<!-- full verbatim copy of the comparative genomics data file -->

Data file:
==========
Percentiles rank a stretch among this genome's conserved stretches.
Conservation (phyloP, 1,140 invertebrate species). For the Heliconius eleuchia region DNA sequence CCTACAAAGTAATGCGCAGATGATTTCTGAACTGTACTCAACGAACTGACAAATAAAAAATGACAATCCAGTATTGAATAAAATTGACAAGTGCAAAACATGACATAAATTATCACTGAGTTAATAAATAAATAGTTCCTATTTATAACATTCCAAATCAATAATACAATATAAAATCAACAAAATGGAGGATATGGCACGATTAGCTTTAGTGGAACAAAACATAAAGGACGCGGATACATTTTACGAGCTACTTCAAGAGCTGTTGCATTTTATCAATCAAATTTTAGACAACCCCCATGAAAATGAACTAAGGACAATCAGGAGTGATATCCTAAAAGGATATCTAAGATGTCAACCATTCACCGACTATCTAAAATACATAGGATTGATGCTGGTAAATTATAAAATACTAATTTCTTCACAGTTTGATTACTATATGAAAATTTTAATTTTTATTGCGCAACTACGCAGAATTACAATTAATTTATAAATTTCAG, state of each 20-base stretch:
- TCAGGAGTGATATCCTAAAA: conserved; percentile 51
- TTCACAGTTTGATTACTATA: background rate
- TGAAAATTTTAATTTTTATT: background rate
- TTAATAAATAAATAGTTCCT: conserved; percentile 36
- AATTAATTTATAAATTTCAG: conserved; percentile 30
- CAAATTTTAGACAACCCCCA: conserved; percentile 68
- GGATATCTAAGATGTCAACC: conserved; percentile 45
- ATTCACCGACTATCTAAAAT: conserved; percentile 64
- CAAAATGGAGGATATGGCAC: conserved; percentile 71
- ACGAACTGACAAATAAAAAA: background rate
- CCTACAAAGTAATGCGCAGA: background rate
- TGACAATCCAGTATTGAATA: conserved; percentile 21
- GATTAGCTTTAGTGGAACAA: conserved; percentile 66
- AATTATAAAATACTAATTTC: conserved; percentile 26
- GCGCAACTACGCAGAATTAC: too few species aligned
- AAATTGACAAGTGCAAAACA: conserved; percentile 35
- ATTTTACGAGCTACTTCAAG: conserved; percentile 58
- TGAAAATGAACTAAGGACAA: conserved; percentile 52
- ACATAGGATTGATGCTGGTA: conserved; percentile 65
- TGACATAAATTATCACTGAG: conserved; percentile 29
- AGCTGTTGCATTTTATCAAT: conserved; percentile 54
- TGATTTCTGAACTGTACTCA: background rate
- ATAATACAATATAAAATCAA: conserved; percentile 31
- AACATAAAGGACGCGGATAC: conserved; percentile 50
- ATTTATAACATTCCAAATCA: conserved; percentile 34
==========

Percentiles rank a stretch among this genome's conserved stretches.
Conservation (phyloP, 1,140 invertebrate species). For the Heliconius eleuchia region DNA sequence CCTACAAAGTAATGCGCAGATGATTTCTGAACTGTACTCAACGAACTGACAAATAAAAAATGACAATCCAGTATTGAATAAAATTGACAAGTGCAAAACATGACATAAATTATCACTGAGTTAATAAATAAATAGTTCCTATTTATAACATTCCAAATCAATAATACAATATAAAATCAACAAAATGGAGGATATGGCACGATTAGCTTTAGTGGAACAAAACATAAAGGACGCGGATACATTTTACGAGCTACTTCAAGAGCTGTTGCATTTTATCAATCAAATTTTAGACAACCCCCATGAAAATGAACTAAGGACAATCAGGAGTGATATCCTAAAAGGATATCTAAGATGTCAACCATTCACCGACTATCTAAAATACATAGGATTGATGCTGGTAAATTATAAAATACTAATTTCTTCACAGTTTGATTACTATATGAAAATTTTAATTTTTATTGCGCAACTACGCAGAATTACAATTAATTTATAAATTTCAG, state of each 20-base stretch:
- TCAGGAGTGATATCCTAAAA: conserved; percentile 51
- TTCACAGTTTGATTACTATA: background rate
- TGAAAATTTTAATTTTTATT: background rate
- TTAATAAATAAATAGTTCCT: conserved; percentile 36
- AATTAATTTATAAATTTCAG: conserved; percentile 30
- CAAATTTTAGACAACCCCCA: conserved; percentile 68
- GGATATCTAAGATGTCAACC: conserved; percentile 45
- ATTCACCGACTATCTAAAAT: conserved; percentile 64
- CAAAATGGAGGATATGGCAC: conserved; percentile 71
- ACGAACTGACAAATAAAAAA: background rate
- CCTACAAAGTAATGCGCAGA: background rate
- TGACAATCCAGTATTGAATA: conserved; percentile 21
- GATTAGCTTTAGTGGAACAA: conserved; percentile 66
- AATTATAAAATACTAATTTC: conserved; percentile 26
- GCGCAACTACGCAGAATTAC: too few species aligned
- AAATTGACAAGTGCAAAACA: conserved; percentile 35
- ATTTTACGAGCTACTTCAAG: conserved; percentile 58
- TGAAAATGAACTAAGGACAA: conserved; percentile 52
- ACATAGGATTGATGCTGGTA: conserved; percentile 65
- TGACATAAATTATCACTGAG: conserved; percentile 29
- AGCTGTTGCATTTTATCAAT: conserved; percentile 54
- TGATTTCTGAACTGTACTCA: background rate
- ATAATACAATATAAAATCAA: conserved; percentile 31
- AACATAAAGGACGCGGATAC: conserved; percentile 50
- ATTTATAACATTCCAAATCA: conserved; percentile 34